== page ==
Friday, July 24, 2009
This week, a compilation of indicators shows that the recovery is tentative at best - more likely, a global bottom has not yet been found. The leading indicators are stronger in some countries; exports are still declining at an annual pace of 20+ percent but stabilizing; and volatile retail sales growth rates are, well, quirky. Must wait for a trend - the US stock market(s) certainly see one coming!
In June, offset by the housing component, the Canadian leading indicator index slides for the second month. In contrast, the US leading indicator took its third consecutive bump. The leading indicator index is more like a coincident index, as many of the components are already known. According to the Conference Board (US), the bump was widespread:
Seven of the ten indicators that make up The Conference Board LEI for the U.S. increased in June. The positive contributors – beginning with the largest positive contributor – were interest rate spread, building permits, stock prices, weekly initial claims (inverted), average weekly manufacturing hours, index of supplier deliveries (vendor performance), and manufacturers' new orders for consumer goods and materials*. The negative contributors – beginning with the largest negative contributor – were real money supply*, manufacturers' new orders for nondefense capital goods*, and index of consumer expectations.The real money supply is slightly worrisome - the Fed is letting it slip.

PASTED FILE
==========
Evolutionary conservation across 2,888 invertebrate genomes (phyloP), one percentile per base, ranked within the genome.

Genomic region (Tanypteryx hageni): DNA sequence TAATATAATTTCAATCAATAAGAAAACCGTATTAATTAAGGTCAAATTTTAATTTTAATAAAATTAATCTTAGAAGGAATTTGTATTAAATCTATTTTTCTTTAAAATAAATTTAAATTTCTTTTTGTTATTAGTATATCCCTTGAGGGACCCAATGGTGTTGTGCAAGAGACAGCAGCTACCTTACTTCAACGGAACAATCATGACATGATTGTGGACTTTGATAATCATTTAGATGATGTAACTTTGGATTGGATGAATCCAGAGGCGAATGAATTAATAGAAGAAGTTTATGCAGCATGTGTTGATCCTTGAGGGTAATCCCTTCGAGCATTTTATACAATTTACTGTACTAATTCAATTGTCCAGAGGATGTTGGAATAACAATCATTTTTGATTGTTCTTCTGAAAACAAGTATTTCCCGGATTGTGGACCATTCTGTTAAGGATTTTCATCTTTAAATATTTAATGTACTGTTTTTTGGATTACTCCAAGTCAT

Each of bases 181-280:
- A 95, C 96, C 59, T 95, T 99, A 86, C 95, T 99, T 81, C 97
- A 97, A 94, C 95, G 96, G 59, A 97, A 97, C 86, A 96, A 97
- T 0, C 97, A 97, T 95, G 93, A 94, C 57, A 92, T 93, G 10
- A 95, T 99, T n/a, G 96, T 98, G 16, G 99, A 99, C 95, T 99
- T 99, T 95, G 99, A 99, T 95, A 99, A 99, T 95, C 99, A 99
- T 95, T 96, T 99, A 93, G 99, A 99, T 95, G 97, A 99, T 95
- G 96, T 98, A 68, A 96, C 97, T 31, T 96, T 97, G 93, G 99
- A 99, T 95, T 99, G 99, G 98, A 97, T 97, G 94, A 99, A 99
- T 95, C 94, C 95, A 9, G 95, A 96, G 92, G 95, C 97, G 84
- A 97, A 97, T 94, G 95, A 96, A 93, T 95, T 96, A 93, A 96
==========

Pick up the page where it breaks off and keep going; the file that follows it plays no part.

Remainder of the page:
Export growth stabilizing in Asia and Europe - the EU (16) (i.e., the Eurozone), ran a surplus in May. On the surface that is great news - exports drive much of the growth in big EU countries (i.e., Germany). But below the surface and on a seasonally adjusted basis (page 5 of the EU's trade report release), the May surplus was driven by a drop in imports rather than an increase in exports. Over the year, exports are stabilizing, but this report shows that global trade with Europe is still very, very weak.
Discounts on food and clothing drove retail sales in the UK up 2.8% over the year in June (see jka economics blog for a nice take on the report). Obviously, though, UK consumers have been quite fickle, as this series has proven to be very volatile in 2009. Same for Italy and Canada - a trend, i.e., at least three consecutive months of data, should be formed before any conclusions can be made.
And finally, the crash of energy prices has brought global inflation into negative territory. Stephen Gordon's take of the Canadian report is good:
"Happily, the good people at Statistics Canada went to great lengths to point out exactly how and why the y/y headline number was negative, so - with the notable exception of the Globe and Mail - journalists were able to put together stories that weren't teeth-grindingly stupid."And that's all (well, some of) what she wrote, folks.